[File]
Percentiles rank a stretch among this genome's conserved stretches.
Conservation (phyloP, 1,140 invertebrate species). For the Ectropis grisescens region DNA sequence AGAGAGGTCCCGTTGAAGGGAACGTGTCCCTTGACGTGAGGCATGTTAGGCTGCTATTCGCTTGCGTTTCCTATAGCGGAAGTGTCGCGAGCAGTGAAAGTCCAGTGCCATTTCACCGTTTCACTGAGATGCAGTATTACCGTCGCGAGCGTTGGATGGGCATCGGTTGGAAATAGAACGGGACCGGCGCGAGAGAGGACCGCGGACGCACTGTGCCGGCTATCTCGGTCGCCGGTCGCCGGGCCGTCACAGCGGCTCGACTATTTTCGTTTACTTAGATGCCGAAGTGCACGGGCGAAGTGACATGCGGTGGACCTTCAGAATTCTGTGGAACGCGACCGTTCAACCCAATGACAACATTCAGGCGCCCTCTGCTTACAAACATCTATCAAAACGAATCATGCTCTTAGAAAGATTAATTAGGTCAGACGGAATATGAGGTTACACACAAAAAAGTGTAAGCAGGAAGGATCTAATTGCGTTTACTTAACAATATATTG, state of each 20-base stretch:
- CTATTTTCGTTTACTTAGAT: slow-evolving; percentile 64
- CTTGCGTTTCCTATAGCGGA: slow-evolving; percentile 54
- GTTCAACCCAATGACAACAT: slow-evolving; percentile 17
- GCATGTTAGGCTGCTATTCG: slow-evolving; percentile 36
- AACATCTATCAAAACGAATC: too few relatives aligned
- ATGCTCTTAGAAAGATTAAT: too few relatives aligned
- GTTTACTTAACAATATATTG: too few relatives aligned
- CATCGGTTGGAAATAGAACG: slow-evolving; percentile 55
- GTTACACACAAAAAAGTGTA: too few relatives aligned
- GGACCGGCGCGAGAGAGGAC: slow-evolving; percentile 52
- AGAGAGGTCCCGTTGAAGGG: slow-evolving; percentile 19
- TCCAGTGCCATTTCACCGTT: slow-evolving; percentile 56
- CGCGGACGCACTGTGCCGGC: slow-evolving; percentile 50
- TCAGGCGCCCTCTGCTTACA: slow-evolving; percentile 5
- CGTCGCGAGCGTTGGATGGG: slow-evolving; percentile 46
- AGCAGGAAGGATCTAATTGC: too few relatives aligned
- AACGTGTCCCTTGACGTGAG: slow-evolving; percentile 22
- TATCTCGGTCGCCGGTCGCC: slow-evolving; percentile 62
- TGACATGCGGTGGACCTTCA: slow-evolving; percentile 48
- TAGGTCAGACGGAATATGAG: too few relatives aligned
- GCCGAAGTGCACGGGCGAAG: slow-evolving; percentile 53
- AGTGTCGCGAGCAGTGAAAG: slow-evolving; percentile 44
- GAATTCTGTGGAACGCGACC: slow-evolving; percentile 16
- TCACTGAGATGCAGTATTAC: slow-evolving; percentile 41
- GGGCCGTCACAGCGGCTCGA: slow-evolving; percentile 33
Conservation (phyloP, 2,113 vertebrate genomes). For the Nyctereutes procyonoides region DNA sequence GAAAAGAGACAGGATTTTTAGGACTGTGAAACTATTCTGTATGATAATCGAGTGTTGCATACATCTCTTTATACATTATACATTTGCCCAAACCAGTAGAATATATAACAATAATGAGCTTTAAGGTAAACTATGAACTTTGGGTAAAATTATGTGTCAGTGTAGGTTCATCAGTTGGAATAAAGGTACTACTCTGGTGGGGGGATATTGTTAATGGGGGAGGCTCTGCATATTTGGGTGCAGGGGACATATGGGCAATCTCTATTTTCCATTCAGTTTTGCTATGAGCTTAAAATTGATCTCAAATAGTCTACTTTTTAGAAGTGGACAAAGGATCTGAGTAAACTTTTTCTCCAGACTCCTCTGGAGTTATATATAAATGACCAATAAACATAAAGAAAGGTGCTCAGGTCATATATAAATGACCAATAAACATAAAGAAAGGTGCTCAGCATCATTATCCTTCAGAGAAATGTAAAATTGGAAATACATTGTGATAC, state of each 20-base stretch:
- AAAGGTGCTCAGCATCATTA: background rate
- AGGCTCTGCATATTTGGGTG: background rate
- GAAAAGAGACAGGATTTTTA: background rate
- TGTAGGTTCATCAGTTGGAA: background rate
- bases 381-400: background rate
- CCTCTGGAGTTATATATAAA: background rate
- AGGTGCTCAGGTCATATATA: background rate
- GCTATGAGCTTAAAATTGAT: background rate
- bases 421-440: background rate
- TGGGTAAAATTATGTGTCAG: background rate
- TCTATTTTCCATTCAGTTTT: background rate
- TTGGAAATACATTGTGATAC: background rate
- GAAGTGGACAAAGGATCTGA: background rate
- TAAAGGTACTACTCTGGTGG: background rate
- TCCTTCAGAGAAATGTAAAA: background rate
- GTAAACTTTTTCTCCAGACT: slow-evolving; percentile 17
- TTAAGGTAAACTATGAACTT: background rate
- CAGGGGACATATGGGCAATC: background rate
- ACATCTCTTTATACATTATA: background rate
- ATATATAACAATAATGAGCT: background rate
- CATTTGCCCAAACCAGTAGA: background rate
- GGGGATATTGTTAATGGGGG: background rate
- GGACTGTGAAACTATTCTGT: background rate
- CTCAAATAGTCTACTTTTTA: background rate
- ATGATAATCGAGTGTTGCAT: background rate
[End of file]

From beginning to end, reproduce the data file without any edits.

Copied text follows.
Percentiles rank a stretch among this genome's conserved stretches.
Conservation (phyloP, 1,140 invertebrate species). For the Ectropis grisescens region DNA sequence AGAGAGGTCCCGTTGAAGGGAACGTGTCCCTTGACGTGAGGCATGTTAGGCTGCTATTCGCTTGCGTTTCCTATAGCGGAAGTGTCGCGAGCAGTGAAAGTCCAGTGCCATTTCACCGTTTCACTGAGATGCAGTATTACCGTCGCGAGCGTTGGATGGGCATCGGTTGGAAATAGAACGGGACCGGCGCGAGAGAGGACCGCGGACGCACTGTGCCGGCTATCTCGGTCGCCGGTCGCCGGGCCGTCACAGCGGCTCGACTATTTTCGTTTACTTAGATGCCGAAGTGCACGGGCGAAGTGACATGCGGTGGACCTTCAGAATTCTGTGGAACGCGACCGTTCAACCCAATGACAACATTCAGGCGCCCTCTGCTTACAAACATCTATCAAAACGAATCATGCTCTTAGAAAGATTAATTAGGTCAGACGGAATATGAGGTTACACACAAAAAAGTGTAAGCAGGAAGGATCTAATTGCGTTTACTTAACAATATATTG, state of each 20-base stretch:
- CTATTTTCGTTTACTTAGAT: slow-evolving; percentile 64
- CTTGCGTTTCCTATAGCGGA: slow-evolving; percentile 54
- GTTCAACCCAATGACAACAT: slow-evolving; percentile 17
- GCATGTTAGGCTGCTATTCG: slow-evolving; percentile 36
- AACATCTATCAAAACGAATC: too few relatives aligned
- ATGCTCTTAGAAAGATTAAT: too few relatives aligned
- GTTTACTTAACAATATATTG: too few relatives aligned
- CATCGGTTGGAAATAGAACG: slow-evolving; percentile 55
- GTTACACACAAAAAAGTGTA: too few relatives aligned
- GGACCGGCGCGAGAGAGGAC: slow-evolving; percentile 52
- AGAGAGGTCCCGTTGAAGGG: slow-evolving; percentile 19
- TCCAGTGCCATTTCACCGTT: slow-evolving; percentile 56
- CGCGGACGCACTGTGCCGGC: slow-evolving; percentile 50
- TCAGGCGCCCTCTGCTTACA: slow-evolving; percentile 5
- CGTCGCGAGCGTTGGATGGG: slow-evolving; percentile 46
- AGCAGGAAGGATCTAATTGC: too few relatives aligned
- AACGTGTCCCTTGACGTGAG: slow-evolving; percentile 22
- TATCTCGGTCGCCGGTCGCC: slow-evolving; percentile 62
- TGACATGCGGTGGACCTTCA: slow-evolving; percentile 48
- TAGGTCAGACGGAATATGAG: too few relatives aligned
- GCCGAAGTGCACGGGCGAAG: slow-evolving; percentile 53
- AGTGTCGCGAGCAGTGAAAG: slow-evolving; percentile 44
- GAATTCTGTGGAACGCGACC: slow-evolving; percentile 16
- TCACTGAGATGCAGTATTAC: slow-evolving; percentile 41
- GGGCCGTCACAGCGGCTCGA: slow-evolving; percentile 33
Conservation (phyloP, 2,113 vertebrate genomes). For the Nyctereutes procyonoides region DNA sequence GAAAAGAGACAGGATTTTTAGGACTGTGAAACTATTCTGTATGATAATCGAGTGTTGCATACATCTCTTTATACATTATACATTTGCCCAAACCAGTAGAATATATAACAATAATGAGCTTTAAGGTAAACTATGAACTTTGGGTAAAATTATGTGTCAGTGTAGGTTCATCAGTTGGAATAAAGGTACTACTCTGGTGGGGGGATATTGTTAATGGGGGAGGCTCTGCATATTTGGGTGCAGGGGACATATGGGCAATCTCTATTTTCCATTCAGTTTTGCTATGAGCTTAAAATTGATCTCAAATAGTCTACTTTTTAGAAGTGGACAAAGGATCTGAGTAAACTTTTTCTCCAGACTCCTCTGGAGTTATATATAAATGACCAATAAACATAAAGAAAGGTGCTCAGGTCATATATAAATGACCAATAAACATAAAGAAAGGTGCTCAGCATCATTATCCTTCAGAGAAATGTAAAATTGGAAATACATTGTGATAC, state of each 20-base stretch:
- AAAGGTGCTCAGCATCATTA: background rate
- AGGCTCTGCATATTTGGGTG: background rate
- GAAAAGAGACAGGATTTTTA: background rate
- TGTAGGTTCATCAGTTGGAA: background rate
- bases 381-400: background rate
- CCTCTGGAGTTATATATAAA: background rate
- AGGTGCTCAGGTCATATATA: background rate
- GCTATGAGCTTAAAATTGAT: background rate
- bases 421-440: background rate
- TGGGTAAAATTATGTGTCAG: background rate
- TCTATTTTCCATTCAGTTTT: background rate
- TTGGAAATACATTGTGATAC: background rate
- GAAGTGGACAAAGGATCTGA: background rate
- TAAAGGTACTACTCTGGTGG: background rate
- TCCTTCAGAGAAATGTAAAA: background rate
- GTAAACTTTTTCTCCAGACT: slow-evolving; percentile 17
- TTAAGGTAAACTATGAACTT: background rate
- CAGGGGACATATGGGCAATC: background rate
- ACATCTCTTTATACATTATA: background rate
- ATATATAACAATAATGAGCT: background rate
- CATTTGCCCAAACCAGTAGA: background rate
- GGGGATATTGTTAATGGGGG: background rate
- GGACTGTGAAACTATTCTGT: background rate
- CTCAAATAGTCTACTTTTTA: background rate
- ATGATAATCGAGTGTTGCAT: background rate